Le­gal re­view over rais­ing pen­sion age


Burton Mail - - News - By HE­LEN KREFT he­[email protected]­plc.com @he­len_kreft

CAM­PAIGN­ERS from Bur­ton are cel­e­brat­ing a break­through in their fight against rais­ing the pen­sion age for women born in the 1950s.

Bur­ton’s Women Against State Pen­sion In­equal­ity group (WASPI) has wel­comed news that its part­ner cam­paign group BackTo60’s le­gal team has been given per­mis­sion to file a ju­di­cial re­view. Women born in the 1950s are hav­ing their state pen­sion age in­creased by six years to 66 by 2020 – the same age as men.

How­ever, they claim the change came at too short no­tice, or that warn­ing let­ters telling them of the change did not ar­rive.

Fol­low­ing an oral hear­ing at the Royal Courts of Jus­tice, Michael Mans­field QC, rep­re­sent­ing Backto60, was granted per­mis­sion to file a ju­di­cial re­view. When it comes round to be­ing in court, Backto60’s le­gal team will present its ar­gu­ments in an at­tempt to bring a claim against the Depart­ment for Work and Pen­sions, which it ac­cuses of dis­crim­i­na­tion over the move.

WASPI has groups across the coun­try, in­clud­ing the one in Bur­ton. It was es­tab­lished af­ter the Gov­ern­ment an­nounced it was rais­ing women’s re­tire­ment age to 65 by 2018.

Backto60 is re­quest­ing the state pen­sion age is kept at 60 for women born in the 1950s. How­ever, such a de­ci­sion would have cost the econ­omy £77 bil­lion, says the Gov­ern­ment.

May Low, di­rec­tor of Bur­ton WASPI, said the ju­di­cial re­view rul­ing would be wel­comed by 4,250 lo­cal women af­fected by the change in the pen­sion age.

She said: “I am de­lighted with the out­come of the ju­di­cial re­view hear­ing. This is a mile­stone in the quest for jus­tice for 1950s-born women whose re­tire­ment plans have been shat­tered by the in­ad­e­quate/lack of no­tice in re­la­tion to the changes to the State Pen­sion Age.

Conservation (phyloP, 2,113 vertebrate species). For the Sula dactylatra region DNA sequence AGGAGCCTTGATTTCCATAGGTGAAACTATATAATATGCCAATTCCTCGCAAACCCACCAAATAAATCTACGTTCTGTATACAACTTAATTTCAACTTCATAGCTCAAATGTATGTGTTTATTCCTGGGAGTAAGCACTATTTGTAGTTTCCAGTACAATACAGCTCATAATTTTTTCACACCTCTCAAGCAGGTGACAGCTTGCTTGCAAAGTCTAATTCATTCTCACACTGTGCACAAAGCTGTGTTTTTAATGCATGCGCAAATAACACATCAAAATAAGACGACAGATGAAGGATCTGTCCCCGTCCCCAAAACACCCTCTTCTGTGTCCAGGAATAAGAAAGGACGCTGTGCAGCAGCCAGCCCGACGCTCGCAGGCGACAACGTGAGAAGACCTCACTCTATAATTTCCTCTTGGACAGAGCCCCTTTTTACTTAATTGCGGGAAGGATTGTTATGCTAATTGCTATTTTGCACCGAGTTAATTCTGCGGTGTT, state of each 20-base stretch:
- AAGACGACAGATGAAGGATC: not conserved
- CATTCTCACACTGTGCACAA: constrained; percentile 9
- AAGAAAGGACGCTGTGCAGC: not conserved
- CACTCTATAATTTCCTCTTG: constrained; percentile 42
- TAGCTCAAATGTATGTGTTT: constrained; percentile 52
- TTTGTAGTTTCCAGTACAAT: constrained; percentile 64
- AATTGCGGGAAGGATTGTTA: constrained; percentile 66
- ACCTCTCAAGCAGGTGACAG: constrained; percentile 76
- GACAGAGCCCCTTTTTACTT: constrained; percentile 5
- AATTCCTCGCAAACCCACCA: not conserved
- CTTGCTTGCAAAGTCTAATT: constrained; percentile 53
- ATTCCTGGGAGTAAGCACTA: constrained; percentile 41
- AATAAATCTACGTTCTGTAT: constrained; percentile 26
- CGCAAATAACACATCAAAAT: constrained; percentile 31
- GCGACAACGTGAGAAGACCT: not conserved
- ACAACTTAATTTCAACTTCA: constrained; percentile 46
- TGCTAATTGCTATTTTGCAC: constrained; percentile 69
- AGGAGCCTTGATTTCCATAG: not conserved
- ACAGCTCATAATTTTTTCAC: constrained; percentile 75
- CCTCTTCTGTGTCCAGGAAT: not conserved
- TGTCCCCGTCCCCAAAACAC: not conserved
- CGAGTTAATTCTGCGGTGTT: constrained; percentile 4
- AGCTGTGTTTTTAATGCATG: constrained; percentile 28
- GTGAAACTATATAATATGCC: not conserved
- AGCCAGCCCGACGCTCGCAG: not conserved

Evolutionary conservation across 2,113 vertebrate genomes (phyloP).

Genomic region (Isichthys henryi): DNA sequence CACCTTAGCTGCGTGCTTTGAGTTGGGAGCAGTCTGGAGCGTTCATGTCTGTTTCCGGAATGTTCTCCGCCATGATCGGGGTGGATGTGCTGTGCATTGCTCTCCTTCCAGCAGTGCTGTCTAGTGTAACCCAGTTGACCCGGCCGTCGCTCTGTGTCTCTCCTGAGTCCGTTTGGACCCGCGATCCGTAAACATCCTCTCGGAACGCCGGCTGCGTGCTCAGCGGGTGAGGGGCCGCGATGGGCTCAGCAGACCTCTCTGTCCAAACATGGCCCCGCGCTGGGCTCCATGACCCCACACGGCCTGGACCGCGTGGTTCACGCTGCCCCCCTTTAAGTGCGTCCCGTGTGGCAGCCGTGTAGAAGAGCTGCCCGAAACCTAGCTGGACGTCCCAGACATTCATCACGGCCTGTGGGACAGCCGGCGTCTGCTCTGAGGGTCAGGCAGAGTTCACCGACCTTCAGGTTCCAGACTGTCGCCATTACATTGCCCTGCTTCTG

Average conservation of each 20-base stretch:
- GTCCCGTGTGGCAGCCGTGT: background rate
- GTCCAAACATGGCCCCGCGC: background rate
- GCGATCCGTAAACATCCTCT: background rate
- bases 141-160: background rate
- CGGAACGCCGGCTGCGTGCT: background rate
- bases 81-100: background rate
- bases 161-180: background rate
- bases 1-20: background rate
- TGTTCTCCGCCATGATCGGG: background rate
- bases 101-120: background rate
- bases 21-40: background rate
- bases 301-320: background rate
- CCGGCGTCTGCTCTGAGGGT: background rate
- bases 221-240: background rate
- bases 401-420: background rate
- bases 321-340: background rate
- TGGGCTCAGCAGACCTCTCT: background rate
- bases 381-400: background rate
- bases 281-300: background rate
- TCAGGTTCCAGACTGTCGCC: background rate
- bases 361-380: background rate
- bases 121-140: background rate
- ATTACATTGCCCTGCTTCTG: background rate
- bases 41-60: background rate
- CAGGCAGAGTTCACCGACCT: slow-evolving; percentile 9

“The Gov­ern­ment will now be held to task for its re­fusal to en­gage with cam­paign­ers and the dis­tress and dev­as­ta­tion this has caused. They have treated us di­a­bol­i­cally.

“We are so proud of all 1950s women who have worked tire­lessly to get this ju­di­cial re­view.

“I per­son­ally and as a mem­ber of the WASPI steer­ing group and lo­cal co­or­di­na­tor for lo­cal WASPI groups would like to thank BackTo60 group for its role in achiev­ing this.”

From 2019, the state pen­sion age will in­crease for both men and women, reach­ing 66 by 2020 and 67 be­tween 2026 and 2028.

Michael Mans­field QC told the High Court that the changes af­fected “a min­i­mum of 3.8 mil­lion women”, some of whom were given as lit­tle as 18 months’ no­tice.

Kudge Mrs Jus­tice Lang said the women’s case was “ar­guable”.

She granted per­mis­sion for their claim to pro­ceed to a full hear­ing, likely to take place next year.

Ju­lian Mil­ford, for the Depart­ment of Work and Pen­sions, said the changes were in­tended to bring about “the equal­i­sa­tion be­tween gen­ders of the age of en­ti­tle­ment for the state pen­sion” and to “en­sure as a mat­ter of in­ter-gen­er­a­tional fair­ness that work­ing age tax­pay­ers were not asked to shoul­der an un­rea­son­able fund­ing bur­den”.

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